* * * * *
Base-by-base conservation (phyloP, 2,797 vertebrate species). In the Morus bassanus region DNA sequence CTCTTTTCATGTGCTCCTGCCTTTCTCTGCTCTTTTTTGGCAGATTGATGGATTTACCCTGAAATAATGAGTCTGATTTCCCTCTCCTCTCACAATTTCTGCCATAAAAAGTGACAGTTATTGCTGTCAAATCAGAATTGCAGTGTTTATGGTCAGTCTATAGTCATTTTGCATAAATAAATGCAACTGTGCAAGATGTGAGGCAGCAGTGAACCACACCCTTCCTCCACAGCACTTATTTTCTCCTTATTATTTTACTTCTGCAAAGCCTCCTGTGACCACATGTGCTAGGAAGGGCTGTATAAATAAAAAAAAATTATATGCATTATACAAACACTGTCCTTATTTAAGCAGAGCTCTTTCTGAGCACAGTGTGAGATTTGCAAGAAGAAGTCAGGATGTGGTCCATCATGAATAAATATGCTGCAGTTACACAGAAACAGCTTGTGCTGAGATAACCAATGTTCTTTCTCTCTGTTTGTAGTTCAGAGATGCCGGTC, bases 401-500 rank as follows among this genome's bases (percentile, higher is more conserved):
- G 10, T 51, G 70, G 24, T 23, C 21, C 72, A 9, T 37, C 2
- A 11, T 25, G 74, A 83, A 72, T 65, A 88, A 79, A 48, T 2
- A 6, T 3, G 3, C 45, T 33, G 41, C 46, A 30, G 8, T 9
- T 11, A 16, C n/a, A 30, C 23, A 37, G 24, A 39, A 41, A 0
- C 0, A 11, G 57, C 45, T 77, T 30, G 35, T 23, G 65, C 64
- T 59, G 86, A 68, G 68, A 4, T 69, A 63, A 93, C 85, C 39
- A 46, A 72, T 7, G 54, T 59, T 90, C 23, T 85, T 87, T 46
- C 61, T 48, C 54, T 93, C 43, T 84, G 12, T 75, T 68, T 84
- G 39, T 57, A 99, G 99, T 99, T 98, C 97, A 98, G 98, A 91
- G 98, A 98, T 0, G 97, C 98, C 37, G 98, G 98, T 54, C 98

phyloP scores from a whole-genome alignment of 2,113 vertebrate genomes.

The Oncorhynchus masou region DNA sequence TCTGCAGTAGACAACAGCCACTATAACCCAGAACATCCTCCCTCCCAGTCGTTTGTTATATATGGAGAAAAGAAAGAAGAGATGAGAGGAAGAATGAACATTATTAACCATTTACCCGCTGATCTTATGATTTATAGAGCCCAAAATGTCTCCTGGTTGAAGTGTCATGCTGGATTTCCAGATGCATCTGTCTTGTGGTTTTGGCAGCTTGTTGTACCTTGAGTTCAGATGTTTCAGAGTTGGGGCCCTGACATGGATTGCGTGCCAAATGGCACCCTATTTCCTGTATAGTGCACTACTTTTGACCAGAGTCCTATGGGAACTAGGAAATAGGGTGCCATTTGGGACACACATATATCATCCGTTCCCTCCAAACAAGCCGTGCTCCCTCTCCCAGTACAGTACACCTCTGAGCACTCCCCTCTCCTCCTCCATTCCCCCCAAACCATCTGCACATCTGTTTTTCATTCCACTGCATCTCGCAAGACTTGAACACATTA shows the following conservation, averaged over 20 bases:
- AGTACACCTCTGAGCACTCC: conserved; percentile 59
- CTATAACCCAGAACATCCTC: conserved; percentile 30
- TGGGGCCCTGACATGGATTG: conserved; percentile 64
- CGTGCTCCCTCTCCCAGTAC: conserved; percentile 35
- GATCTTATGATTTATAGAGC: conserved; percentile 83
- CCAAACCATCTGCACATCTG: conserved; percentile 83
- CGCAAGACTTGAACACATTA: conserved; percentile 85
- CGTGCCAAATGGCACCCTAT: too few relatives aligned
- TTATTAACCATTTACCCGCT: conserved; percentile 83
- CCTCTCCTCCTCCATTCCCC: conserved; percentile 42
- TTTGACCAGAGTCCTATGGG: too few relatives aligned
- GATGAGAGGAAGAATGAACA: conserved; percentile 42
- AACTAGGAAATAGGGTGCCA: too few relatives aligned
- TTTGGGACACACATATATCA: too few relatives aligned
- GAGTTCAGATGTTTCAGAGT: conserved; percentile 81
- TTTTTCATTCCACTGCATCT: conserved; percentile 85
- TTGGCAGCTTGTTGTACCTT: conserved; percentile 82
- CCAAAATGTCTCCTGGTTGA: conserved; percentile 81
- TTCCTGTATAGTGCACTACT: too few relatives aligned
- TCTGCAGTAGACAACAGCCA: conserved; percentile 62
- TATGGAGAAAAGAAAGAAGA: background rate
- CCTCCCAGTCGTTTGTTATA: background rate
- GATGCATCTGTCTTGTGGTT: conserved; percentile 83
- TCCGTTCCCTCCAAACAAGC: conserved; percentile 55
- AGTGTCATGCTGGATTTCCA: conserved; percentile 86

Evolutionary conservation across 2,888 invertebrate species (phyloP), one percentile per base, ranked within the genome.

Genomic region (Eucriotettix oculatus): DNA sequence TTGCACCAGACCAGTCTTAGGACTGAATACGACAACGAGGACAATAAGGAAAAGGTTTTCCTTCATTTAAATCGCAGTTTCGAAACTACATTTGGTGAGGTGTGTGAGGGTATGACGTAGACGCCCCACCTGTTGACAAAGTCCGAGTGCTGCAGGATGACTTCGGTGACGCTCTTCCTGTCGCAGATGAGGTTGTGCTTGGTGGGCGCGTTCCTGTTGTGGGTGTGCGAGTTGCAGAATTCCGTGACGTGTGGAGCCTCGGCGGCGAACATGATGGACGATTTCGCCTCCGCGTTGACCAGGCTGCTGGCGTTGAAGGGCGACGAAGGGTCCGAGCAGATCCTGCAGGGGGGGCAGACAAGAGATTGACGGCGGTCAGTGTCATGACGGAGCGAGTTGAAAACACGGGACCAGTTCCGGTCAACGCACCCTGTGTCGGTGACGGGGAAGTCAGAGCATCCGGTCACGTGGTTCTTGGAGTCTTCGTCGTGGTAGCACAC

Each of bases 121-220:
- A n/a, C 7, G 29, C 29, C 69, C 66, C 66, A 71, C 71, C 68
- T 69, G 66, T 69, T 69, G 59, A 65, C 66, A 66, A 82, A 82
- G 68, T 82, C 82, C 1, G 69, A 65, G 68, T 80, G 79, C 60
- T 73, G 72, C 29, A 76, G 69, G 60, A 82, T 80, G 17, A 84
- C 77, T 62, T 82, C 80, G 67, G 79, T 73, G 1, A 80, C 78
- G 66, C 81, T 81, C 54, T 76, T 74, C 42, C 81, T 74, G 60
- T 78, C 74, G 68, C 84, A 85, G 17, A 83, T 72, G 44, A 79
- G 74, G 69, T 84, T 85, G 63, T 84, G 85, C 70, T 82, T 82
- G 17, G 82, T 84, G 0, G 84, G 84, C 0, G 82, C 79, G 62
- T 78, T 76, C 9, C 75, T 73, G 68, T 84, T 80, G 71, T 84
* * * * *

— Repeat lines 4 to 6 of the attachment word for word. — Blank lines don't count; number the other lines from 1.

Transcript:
- A 6, T 3, G 3, C 45, T 33, G 41, C 46, A 30, G 8, T 9
- T 11, A 16, C n/a, A 30, C 23, A 37, G 24, A 39, A 41, A 0
- C 0, A 11, G 57, C 45, T 77, T 30, G 35, T 23, G 65, C 64